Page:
My 7-year-old has a new obsession. Madeline can’t get enough of Star Wars. There were some boys in her homeschooling co-op who were constantly talking about things foreign to her: lightsabers, Yoda, and Jedis. She asked what this Star Wars was all about. We shared our Jedi Master knowledge, and she asked if she could she the movies. We decided we’d allow her to watch the original trilogy as part of her birthday gift this past November. Now Madeline knows why the boys are such devoted fans. A day doesn’t go by when she doesn’t talk about the force, Luke Skywalker, Princess Leia, Darth Vader, or Hans Solo.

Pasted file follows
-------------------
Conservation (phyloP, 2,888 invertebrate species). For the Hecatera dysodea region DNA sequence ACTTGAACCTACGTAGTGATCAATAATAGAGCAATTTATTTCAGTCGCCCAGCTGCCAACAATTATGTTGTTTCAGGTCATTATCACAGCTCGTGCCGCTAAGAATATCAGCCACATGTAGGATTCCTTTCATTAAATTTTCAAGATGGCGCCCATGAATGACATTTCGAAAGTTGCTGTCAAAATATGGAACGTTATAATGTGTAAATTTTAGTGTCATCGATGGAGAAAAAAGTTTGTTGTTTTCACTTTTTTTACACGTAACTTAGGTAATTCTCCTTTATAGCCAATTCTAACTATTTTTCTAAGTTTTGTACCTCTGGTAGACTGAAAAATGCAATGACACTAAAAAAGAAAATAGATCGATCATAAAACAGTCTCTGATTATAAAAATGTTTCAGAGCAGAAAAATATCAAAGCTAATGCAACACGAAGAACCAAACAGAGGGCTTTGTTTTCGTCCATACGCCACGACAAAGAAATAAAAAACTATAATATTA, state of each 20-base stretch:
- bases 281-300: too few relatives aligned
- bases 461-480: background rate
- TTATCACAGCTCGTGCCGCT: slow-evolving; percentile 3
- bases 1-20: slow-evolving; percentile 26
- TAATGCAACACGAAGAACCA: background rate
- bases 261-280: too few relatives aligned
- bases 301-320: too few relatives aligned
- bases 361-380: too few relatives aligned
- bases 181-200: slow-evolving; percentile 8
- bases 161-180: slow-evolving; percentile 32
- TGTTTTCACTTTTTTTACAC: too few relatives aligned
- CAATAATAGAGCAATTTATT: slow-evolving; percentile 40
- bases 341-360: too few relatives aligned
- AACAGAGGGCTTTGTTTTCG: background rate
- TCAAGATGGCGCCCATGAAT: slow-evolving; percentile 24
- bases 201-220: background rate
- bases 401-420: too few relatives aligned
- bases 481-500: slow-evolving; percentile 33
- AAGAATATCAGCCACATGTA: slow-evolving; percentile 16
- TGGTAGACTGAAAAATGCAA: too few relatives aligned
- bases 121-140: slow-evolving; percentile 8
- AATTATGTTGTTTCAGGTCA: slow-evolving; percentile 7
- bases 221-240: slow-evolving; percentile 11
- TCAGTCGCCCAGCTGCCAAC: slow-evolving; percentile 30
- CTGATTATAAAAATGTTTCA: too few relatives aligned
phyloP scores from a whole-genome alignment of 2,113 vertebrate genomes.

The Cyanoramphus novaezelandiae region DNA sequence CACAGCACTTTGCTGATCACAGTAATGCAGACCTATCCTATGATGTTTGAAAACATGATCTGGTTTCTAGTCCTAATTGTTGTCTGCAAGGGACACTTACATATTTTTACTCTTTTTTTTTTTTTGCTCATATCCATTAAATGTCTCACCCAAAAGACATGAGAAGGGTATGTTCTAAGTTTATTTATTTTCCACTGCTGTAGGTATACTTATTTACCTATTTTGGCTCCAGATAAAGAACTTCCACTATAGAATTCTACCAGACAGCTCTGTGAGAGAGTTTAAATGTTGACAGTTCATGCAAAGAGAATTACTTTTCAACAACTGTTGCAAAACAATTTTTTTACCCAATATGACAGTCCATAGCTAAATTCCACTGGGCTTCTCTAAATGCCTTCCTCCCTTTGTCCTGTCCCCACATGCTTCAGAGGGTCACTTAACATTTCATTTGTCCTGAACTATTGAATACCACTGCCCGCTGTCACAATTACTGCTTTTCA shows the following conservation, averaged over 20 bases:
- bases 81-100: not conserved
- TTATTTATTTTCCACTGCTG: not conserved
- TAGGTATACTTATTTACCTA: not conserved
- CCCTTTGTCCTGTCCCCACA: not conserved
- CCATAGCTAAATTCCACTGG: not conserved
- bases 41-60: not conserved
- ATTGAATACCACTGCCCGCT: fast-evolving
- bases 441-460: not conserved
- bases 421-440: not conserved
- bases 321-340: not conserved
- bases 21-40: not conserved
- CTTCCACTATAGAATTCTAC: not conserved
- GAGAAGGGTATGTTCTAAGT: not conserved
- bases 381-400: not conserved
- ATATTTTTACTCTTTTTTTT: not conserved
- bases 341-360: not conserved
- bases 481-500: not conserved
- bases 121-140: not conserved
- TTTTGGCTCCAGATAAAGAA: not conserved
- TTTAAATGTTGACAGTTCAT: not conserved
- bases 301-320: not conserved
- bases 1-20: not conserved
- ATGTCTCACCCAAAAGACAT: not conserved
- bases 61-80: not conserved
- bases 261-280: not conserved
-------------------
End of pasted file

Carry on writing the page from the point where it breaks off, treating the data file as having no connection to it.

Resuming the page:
One of her aunts bought her this Star Wars t-shirt, and she wore it for my brother (a fellow Star Wars fan). He told her he loved the tee. She loved the Yoda nutcracker he received from my parents.
A few nights ago Madeline decided she’d make her Uncle Josh his own Star Wars t-shirt. Here’s what she came up with:
One of Madeline’s new favorite pastimes is wielding the glowing lightsabers my parents gave her. (As I write this, she’s playing with princess figurines while humming the Star Wars theme.)
When I gave birth to my first boy this past August, a lot of people told me I’d have a whole new world to discover. Funny, I think I’ve already started discovering it with my fiercely independent and confident girl – the same GIRL who had a dinosaur-themed birthday party this year and a pirate one last year. Madeline has never been afraid to like what she likes. I love that about her.